(The Hill) — A federal judge on Wednesday rejected a request from Democratic presidential candidate Robert F. Kennedy Jr. to temporarily bar Google from removing videos of him from YouTube based on its medical misinformation policies.
U.S. District Judge Trina Thompson found that Kennedy’s case against Google and its subsidiary YouTube is unlikely to succeed because the companies are not state actors and, as a result, can’t be held responsible for abridging his speech.
Kennedy is suing over YouTube’s removal of several videos of him discussing vaccines based on its policies related to COVID-19 medical misinformation and vaccine misinformation. The long-shot challenger to President Biden, who has attracted vocal criticism over his anti-vaccine rhetoric, did not personally post the videos mentioned in the lawsuit.
Thompson, a Biden appointee, said in Wednesday’s ruling that there is no evidence that the federal government “provided significant encouragement” to Google in such a way that would make the company a state actor.
“There is no evidence before the Court that any of the identified government officials, who are not parties to this case, demanded that Google adopt a COVID-19 medical misinformation or vaccine misinformation policy,” the judge wrote.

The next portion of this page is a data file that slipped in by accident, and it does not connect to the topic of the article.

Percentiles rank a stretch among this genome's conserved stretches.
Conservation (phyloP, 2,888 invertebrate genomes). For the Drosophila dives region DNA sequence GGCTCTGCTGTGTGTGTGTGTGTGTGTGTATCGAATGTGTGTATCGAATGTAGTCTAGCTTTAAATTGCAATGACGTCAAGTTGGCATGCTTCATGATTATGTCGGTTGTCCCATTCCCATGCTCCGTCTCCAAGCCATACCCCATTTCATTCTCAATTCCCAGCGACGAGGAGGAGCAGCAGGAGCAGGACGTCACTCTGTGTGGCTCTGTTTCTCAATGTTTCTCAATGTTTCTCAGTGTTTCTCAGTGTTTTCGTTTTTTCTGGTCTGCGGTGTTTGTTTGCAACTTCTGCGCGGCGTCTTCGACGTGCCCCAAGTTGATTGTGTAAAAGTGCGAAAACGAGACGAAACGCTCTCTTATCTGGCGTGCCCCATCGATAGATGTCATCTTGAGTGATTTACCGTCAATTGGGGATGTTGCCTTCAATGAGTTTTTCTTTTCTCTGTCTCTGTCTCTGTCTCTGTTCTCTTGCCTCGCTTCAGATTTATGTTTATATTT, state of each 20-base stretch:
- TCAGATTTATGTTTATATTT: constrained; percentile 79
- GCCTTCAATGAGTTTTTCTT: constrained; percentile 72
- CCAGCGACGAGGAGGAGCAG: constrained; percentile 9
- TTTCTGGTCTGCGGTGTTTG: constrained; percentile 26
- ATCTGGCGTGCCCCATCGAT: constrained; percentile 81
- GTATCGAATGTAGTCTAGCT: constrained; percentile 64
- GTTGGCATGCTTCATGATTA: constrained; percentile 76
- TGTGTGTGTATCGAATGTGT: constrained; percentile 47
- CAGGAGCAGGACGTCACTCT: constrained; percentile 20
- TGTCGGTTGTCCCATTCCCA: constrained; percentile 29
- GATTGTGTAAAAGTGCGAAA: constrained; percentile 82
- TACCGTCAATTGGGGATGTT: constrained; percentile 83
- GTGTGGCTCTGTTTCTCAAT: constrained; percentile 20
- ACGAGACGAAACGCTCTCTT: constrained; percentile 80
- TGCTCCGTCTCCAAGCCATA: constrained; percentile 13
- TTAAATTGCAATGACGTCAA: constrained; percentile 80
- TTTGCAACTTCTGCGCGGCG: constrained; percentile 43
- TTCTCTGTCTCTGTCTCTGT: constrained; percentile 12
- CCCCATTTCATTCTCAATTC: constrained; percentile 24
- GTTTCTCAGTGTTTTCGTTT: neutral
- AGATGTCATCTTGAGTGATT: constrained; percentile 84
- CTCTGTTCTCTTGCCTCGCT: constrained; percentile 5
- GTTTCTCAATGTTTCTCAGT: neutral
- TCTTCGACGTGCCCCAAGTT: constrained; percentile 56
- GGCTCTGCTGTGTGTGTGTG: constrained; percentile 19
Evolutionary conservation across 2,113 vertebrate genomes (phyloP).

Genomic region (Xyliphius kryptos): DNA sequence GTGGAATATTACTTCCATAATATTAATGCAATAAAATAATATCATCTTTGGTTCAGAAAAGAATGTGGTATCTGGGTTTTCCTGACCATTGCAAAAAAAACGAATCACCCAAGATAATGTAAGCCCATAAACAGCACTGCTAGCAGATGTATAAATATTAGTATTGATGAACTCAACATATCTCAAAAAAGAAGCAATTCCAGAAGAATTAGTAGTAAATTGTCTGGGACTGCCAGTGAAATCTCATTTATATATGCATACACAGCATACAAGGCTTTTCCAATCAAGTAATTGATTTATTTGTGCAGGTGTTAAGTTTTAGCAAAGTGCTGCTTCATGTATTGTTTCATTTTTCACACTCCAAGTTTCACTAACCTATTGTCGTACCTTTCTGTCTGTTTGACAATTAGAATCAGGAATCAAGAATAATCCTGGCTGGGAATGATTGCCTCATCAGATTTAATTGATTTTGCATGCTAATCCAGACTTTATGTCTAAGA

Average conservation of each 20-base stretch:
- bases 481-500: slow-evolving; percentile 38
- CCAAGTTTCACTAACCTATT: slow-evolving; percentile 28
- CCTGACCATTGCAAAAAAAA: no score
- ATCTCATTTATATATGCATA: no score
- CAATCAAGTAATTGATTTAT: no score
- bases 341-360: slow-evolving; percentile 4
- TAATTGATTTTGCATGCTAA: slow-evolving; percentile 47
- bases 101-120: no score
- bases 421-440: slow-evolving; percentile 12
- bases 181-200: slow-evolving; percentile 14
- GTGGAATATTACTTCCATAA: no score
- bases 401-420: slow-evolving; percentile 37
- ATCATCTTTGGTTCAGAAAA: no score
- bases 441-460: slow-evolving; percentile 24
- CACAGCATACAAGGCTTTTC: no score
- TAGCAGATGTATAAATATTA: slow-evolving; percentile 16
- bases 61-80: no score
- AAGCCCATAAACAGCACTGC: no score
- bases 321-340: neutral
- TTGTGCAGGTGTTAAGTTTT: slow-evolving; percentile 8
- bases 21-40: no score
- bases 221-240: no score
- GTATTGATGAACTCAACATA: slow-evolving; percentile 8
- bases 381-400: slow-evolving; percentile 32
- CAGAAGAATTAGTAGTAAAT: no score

“Moreover, there is no evidence before the Court that government officials communicated with Google regarding Kennedy at all,” she added.
Kennedy also failed to show that he has suffered “irreparable harm,” Thompson found, noting that he waited five months from the removal of the first video to take action and was still able to post his content on other sites, such as Facebook and X, formerly known as Twitter.
The judge also found that the temporary restraining order that Kennedy requested “would not serve the public interest in preventing widespread death and illness.”
Kennedy filed to run for president in April. Though he has garnered low-level support in Democratic polls, the party has roundly criticized him over his positions on vaccines, particularly after remarks surfaced showing him suggesting that the coronavirus was “ethnically targeted.”
“There is an argument that it is ethnically targeted. COVID-19 attacks certain races disproportionately,” he said in a video published by the New York Post last month. “COVID-19 is targeted to attack Caucasians and Black people. The people who are most immune are Ashkenazi Jews and Chinese.”